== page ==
Updated June 10th, 2019.
Most external hard drives come formatted for use with PCs. The usual PC format these days is known as FAT32, where FAT stands for “File Allocation Table” and 32 means that 32-bits have been allocated to identifying each “cluster” of data. Interesting indeed. The main thing is, FAT32 disks will work on a Mac, but slowly. In fact, VERY slowly. You want to avoid using the FAT32 unless you’re going to move that disk between a Mac and a PC. If you’re going to do that, leave the disk as FAT32. Otherwise, the format you want, for a Mac, is Mac OS Extended (Journaled).
The good news is you can reformat a FAT32 disk as Mac OS Extended (Journaled). You’ll do that with Disk Utility, which came with your Mac.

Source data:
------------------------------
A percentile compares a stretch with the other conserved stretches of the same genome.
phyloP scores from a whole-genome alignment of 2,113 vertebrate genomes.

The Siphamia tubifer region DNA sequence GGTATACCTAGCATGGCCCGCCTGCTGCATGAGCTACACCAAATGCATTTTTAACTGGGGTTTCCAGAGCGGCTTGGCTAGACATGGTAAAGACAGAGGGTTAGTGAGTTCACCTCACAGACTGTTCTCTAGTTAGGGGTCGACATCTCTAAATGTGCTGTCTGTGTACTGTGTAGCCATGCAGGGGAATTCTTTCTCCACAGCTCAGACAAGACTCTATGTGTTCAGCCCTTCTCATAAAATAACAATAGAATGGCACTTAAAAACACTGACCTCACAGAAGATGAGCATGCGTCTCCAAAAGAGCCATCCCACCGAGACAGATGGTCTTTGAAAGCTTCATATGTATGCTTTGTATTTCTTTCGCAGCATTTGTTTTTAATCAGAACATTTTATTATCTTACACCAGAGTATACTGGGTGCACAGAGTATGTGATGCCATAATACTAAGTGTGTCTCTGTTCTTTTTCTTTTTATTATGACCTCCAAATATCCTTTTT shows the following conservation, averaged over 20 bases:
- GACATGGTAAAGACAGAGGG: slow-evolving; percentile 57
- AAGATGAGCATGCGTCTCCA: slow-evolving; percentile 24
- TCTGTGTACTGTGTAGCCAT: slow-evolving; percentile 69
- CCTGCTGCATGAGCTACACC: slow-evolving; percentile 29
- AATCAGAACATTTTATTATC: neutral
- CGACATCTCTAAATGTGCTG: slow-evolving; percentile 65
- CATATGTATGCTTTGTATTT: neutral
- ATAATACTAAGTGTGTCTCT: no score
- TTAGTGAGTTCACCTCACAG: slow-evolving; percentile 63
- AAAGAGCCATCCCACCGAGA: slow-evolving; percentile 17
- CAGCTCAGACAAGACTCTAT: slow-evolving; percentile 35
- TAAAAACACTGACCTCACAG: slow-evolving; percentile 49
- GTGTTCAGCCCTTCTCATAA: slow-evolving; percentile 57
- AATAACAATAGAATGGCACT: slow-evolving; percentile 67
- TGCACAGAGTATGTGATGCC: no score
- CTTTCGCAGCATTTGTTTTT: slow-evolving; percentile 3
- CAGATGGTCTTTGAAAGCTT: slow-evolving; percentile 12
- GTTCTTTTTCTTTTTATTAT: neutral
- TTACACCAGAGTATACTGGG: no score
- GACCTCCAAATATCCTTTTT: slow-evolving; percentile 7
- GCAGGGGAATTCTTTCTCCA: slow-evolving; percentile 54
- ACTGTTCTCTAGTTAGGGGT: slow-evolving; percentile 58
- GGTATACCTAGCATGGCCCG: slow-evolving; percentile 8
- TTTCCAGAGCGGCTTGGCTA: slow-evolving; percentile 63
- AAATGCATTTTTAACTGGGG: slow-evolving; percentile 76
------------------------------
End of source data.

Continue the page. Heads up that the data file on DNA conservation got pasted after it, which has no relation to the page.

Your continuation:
Here’s File/Get Info for a FAT32 disk.
Here’s File/Get Info for the same disk after reformatting as a Mac OS Extended (Journaled) disk.
Note: reformatting a disk will ERASE it. If you have a FAT32 disk with stuff on it, copy it to some other disk, then reformat (use Disk Utility), and then copy your stuff back.
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